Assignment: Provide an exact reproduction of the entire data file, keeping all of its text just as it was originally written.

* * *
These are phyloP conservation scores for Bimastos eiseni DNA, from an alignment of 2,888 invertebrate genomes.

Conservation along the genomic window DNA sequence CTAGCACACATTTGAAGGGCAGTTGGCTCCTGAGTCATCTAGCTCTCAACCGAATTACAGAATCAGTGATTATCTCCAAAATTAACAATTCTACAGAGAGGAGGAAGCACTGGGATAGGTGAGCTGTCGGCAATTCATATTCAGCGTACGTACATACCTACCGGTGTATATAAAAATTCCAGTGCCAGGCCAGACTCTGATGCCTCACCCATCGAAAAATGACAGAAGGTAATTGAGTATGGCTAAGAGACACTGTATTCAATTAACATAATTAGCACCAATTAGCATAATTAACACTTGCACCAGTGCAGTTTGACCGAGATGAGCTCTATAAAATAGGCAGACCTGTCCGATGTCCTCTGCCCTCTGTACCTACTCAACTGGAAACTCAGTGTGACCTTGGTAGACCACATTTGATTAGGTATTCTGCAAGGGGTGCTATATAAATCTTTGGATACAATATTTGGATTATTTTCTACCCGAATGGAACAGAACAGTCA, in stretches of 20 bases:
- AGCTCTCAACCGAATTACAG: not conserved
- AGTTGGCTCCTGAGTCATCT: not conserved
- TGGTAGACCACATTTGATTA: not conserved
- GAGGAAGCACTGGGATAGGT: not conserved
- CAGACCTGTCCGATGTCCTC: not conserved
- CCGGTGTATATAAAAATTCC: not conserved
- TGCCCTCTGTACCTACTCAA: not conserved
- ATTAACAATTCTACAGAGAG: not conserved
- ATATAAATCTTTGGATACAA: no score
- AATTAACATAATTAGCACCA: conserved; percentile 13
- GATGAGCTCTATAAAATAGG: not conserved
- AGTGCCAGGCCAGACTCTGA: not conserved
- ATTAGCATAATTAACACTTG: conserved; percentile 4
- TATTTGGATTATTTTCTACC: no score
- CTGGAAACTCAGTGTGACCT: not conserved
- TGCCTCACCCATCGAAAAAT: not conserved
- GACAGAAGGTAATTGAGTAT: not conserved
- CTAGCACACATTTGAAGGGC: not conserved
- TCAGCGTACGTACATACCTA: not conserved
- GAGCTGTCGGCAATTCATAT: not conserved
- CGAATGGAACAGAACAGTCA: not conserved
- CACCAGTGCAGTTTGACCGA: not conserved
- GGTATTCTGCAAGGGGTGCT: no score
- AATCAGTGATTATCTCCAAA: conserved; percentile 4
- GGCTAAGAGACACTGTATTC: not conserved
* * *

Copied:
These are phyloP conservation scores for Bimastos eiseni DNA, from an alignment of 2,888 invertebrate genomes.

Conservation along the genomic window DNA sequence CTAGCACACATTTGAAGGGCAGTTGGCTCCTGAGTCATCTAGCTCTCAACCGAATTACAGAATCAGTGATTATCTCCAAAATTAACAATTCTACAGAGAGGAGGAAGCACTGGGATAGGTGAGCTGTCGGCAATTCATATTCAGCGTACGTACATACCTACCGGTGTATATAAAAATTCCAGTGCCAGGCCAGACTCTGATGCCTCACCCATCGAAAAATGACAGAAGGTAATTGAGTATGGCTAAGAGACACTGTATTCAATTAACATAATTAGCACCAATTAGCATAATTAACACTTGCACCAGTGCAGTTTGACCGAGATGAGCTCTATAAAATAGGCAGACCTGTCCGATGTCCTCTGCCCTCTGTACCTACTCAACTGGAAACTCAGTGTGACCTTGGTAGACCACATTTGATTAGGTATTCTGCAAGGGGTGCTATATAAATCTTTGGATACAATATTTGGATTATTTTCTACCCGAATGGAACAGAACAGTCA, in stretches of 20 bases:
- AGCTCTCAACCGAATTACAG: not conserved
- AGTTGGCTCCTGAGTCATCT: not conserved
- TGGTAGACCACATTTGATTA: not conserved
- GAGGAAGCACTGGGATAGGT: not conserved
- CAGACCTGTCCGATGTCCTC: not conserved
- CCGGTGTATATAAAAATTCC: not conserved
- TGCCCTCTGTACCTACTCAA: not conserved
- ATTAACAATTCTACAGAGAG: not conserved
- ATATAAATCTTTGGATACAA: no score
- AATTAACATAATTAGCACCA: conserved; percentile 13
- GATGAGCTCTATAAAATAGG: not conserved
- AGTGCCAGGCCAGACTCTGA: not conserved
- ATTAGCATAATTAACACTTG: conserved; percentile 4
- TATTTGGATTATTTTCTACC: no score
- CTGGAAACTCAGTGTGACCT: not conserved
- TGCCTCACCCATCGAAAAAT: not conserved
- GACAGAAGGTAATTGAGTAT: not conserved
- CTAGCACACATTTGAAGGGC: not conserved
- TCAGCGTACGTACATACCTA: not conserved
- GAGCTGTCGGCAATTCATAT: not conserved
- CGAATGGAACAGAACAGTCA: not conserved
- CACCAGTGCAGTTTGACCGA: not conserved
- GGTATTCTGCAAGGGGTGCT: no score
- AATCAGTGATTATCTCCAAA: conserved; percentile 4
- GGCTAAGAGACACTGTATTC: not conserved